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Seychellois' Cuisine: It's a Délice
Over the years, its variety of spices have been combined to create a unique piquancy. These combinations of vast selection of tangy, sweet, rich and spicy makes the Seychellois cuisine a tourist attraction in itself. With hundreds of such aromas, Seychellois gastronomy and brews have an exclusive place in the world of cooking.
Cooking With Spices
The intense and vibrant flavour unique to the Seychelles comes from the warm spices the Seychellois use in their kitchen.
As a producer of spices for the British Empire in its colonial past fresh, fragrant spices such as chilli, ginger, garlic and cinnamon are at the heart of Seychelles cuisine.Some of the key spices used in the Seychelles and some mouth-watering delicacies to motivate you to visit those wonderful islands are:
Chilli - There are more than 10 different varieties of chilli used in Seychellois cooking each having a distinct flavour and used for different dishes. Recipe with chilli: Chatini/Chutney. Is made by pickling various fruits or vegetables in spices. Of Indian origin. Mango, tamarind and green papaya are common varieties.
Garlic - With a gentle warmth and intense flavour garlic represents the perfect fusion of European food with the heat of African and Asian cuisine. Recipe with garlic: Ambrocal A stew with rice, beans, saffron, garlic and pork as main ingredients.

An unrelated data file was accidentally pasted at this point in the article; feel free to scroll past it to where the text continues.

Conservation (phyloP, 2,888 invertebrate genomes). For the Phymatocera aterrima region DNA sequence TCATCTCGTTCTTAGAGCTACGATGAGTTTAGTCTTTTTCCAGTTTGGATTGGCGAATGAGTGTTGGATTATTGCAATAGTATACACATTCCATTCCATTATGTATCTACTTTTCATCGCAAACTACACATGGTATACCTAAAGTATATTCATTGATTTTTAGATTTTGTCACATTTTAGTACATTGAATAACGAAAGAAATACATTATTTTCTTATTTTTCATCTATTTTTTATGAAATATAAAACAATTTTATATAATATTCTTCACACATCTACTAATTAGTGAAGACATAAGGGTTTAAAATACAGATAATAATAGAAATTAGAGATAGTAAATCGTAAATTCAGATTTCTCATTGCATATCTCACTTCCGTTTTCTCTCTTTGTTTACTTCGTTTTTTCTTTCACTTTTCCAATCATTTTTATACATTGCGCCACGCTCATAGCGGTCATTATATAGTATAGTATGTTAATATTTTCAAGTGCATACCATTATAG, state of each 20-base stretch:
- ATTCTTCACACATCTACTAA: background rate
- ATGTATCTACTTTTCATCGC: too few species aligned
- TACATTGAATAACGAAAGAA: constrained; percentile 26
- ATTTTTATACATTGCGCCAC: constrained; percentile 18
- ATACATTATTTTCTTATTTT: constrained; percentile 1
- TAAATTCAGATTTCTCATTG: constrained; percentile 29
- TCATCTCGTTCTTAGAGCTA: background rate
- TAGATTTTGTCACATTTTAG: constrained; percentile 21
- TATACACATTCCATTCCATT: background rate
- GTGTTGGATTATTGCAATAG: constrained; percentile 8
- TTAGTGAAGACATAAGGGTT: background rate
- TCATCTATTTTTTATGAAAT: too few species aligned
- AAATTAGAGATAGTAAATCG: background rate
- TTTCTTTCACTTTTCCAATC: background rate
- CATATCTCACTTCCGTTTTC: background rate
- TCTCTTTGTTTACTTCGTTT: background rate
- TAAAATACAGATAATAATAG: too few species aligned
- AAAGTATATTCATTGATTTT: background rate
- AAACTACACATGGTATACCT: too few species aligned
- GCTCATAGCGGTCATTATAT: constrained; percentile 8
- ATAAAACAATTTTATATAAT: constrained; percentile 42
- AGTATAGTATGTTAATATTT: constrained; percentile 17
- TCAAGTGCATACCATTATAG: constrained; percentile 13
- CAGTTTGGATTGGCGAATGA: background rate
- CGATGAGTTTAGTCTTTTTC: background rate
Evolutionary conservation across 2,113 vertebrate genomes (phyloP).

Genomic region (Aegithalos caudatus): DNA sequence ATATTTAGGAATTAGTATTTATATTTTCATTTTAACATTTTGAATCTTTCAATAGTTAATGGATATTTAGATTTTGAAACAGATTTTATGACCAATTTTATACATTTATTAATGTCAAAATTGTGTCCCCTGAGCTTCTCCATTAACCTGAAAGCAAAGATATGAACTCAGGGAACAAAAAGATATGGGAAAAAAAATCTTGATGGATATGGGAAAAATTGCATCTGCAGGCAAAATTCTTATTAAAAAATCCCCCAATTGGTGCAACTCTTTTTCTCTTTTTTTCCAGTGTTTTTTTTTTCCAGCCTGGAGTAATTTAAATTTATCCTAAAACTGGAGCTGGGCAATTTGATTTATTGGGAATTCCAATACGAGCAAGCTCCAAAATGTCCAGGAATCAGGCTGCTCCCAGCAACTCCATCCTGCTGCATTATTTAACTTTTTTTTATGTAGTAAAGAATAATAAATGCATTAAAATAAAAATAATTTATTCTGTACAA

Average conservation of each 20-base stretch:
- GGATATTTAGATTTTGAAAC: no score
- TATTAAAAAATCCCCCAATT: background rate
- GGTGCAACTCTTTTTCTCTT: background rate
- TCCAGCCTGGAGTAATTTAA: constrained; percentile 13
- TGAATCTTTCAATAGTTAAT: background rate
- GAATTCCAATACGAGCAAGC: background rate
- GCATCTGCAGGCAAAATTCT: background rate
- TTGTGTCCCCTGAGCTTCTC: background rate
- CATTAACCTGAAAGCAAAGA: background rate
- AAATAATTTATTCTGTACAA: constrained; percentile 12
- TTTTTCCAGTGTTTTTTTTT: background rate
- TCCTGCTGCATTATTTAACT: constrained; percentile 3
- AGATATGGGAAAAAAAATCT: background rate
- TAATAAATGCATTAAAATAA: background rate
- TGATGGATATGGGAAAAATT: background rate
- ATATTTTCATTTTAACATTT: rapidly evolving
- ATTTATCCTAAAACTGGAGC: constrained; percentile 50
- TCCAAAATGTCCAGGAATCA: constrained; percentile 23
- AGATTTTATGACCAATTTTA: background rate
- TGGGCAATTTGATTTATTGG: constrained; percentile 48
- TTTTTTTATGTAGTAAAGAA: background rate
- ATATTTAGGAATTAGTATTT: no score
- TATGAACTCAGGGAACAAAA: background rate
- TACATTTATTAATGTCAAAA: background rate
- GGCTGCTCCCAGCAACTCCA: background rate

Ginger - Ginger has always been central to Indian cuisine and is an important ingredient to many aromatic and sweet dishes in the Seychelles. It has been popular with islanders for its medicinal properties. Recipe with ginger: Ambrocal A stew with rice, beans, saffron, garlic and pork as main ingredients.
Cinamon - Grown on the hillside plantations of the Seychelles the kind flavour of cinnamon is used in curries, chutneys, desserts and pickles. Recipe with cinnamon: Ladob banan, a dessert made with banana, coconut milk, cinnamon, vanilla, nutmeg and sugar.
Seychellois’ cooking is typically based on seafood and chillies. With very little local transport of goods, the ingredients are super fresh and often directly from a garden or fishing boat.
Roasted, grilled, fried, curried or raw fish is usually served with chatini or cooked vegetables including pumpkin, green mangoes or eggplant. The fish can also be served with raw fruits and vegetables, which in their turn, may be served with vinaigrette.
Coconut and breadfruit are also two traditional bases for many Seychellois dishes. The coconut milk, meat and heart of the palm tree are used in most recipes. Some other locally produced ingredients commonly used can be:
• Aubergines, papaya, mangoes
• Bananas, avocados, grapefruit
• Pineapple, melons, lime
• Golden apples
• Chicken, lamb, beef
• Octopus, lobster, shellfish, pork
The Freshest Seafood
The fish dishes that visitors will have the opportunity to try in the Seychelles are shark, barracuda, parrot fish and kingfish along with the usual squid, octopus, grouper, red snapper and jack fish. Seychelles beef is a local name for turtle meat. A typical combination plate may include jackfish terrine, breadfruit and chicken salad, gratin of palm heart and papaya flowers chutney served with rice.